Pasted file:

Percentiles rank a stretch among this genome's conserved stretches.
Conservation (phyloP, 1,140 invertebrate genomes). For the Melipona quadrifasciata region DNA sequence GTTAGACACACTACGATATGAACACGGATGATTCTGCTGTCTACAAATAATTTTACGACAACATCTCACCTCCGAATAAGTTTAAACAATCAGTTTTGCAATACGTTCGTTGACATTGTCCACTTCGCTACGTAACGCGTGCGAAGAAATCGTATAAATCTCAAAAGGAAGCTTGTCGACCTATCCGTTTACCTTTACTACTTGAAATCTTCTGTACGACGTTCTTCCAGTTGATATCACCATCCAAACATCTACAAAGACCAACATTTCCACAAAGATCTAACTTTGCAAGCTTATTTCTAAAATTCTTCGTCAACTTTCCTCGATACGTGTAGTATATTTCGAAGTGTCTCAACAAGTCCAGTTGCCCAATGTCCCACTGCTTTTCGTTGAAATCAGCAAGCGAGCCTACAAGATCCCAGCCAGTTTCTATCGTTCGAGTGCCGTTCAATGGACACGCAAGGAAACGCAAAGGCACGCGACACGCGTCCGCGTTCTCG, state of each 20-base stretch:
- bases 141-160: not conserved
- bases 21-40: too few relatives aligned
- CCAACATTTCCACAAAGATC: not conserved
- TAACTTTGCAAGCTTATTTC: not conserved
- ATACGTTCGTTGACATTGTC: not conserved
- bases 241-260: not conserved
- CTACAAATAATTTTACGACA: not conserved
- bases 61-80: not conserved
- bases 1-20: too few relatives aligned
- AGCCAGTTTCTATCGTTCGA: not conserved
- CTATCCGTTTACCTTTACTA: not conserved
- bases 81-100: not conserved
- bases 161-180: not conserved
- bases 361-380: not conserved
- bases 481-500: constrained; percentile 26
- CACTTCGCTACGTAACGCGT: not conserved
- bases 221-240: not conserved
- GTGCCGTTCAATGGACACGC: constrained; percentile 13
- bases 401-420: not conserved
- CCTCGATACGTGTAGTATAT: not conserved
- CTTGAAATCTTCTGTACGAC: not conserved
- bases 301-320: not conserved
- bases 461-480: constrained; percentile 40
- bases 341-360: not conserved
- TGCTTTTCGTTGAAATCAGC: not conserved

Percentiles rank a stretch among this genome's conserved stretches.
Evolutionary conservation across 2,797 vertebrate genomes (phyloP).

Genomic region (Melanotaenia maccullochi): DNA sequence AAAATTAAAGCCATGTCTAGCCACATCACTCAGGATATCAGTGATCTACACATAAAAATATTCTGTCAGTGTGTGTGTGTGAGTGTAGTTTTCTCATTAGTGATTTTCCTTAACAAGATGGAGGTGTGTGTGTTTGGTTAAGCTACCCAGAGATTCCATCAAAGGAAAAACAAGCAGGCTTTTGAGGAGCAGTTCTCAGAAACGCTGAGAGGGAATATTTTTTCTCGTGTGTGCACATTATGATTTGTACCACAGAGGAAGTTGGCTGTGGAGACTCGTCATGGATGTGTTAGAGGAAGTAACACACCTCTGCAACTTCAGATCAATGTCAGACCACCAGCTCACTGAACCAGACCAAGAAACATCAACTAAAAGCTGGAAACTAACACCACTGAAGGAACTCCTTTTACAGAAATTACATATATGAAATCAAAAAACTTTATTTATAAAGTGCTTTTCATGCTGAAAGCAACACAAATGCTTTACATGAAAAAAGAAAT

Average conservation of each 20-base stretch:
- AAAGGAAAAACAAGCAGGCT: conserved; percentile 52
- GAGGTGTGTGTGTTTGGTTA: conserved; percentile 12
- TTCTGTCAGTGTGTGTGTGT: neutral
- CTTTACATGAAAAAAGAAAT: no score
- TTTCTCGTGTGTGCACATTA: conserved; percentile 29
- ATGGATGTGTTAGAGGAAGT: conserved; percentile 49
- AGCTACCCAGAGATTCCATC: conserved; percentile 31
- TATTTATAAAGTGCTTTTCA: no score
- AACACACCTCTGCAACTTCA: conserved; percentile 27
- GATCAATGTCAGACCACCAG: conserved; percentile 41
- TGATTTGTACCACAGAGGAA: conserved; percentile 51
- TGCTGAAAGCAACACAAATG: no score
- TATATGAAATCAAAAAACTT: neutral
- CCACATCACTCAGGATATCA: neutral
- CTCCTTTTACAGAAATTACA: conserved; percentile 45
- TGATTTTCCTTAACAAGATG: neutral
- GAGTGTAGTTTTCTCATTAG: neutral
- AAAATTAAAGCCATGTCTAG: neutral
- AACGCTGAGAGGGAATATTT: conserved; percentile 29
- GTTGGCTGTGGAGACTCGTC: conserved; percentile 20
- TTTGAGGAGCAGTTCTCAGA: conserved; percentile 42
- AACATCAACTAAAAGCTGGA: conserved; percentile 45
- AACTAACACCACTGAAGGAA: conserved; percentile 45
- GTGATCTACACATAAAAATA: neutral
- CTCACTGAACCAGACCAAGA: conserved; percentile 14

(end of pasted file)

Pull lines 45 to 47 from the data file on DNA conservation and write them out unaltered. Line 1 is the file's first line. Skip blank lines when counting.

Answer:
- CCACATCACTCAGGATATCA: neutral
- CTCCTTTTACAGAAATTACA: conserved; percentile 45
- TGATTTTCCTTAACAAGATG: neutral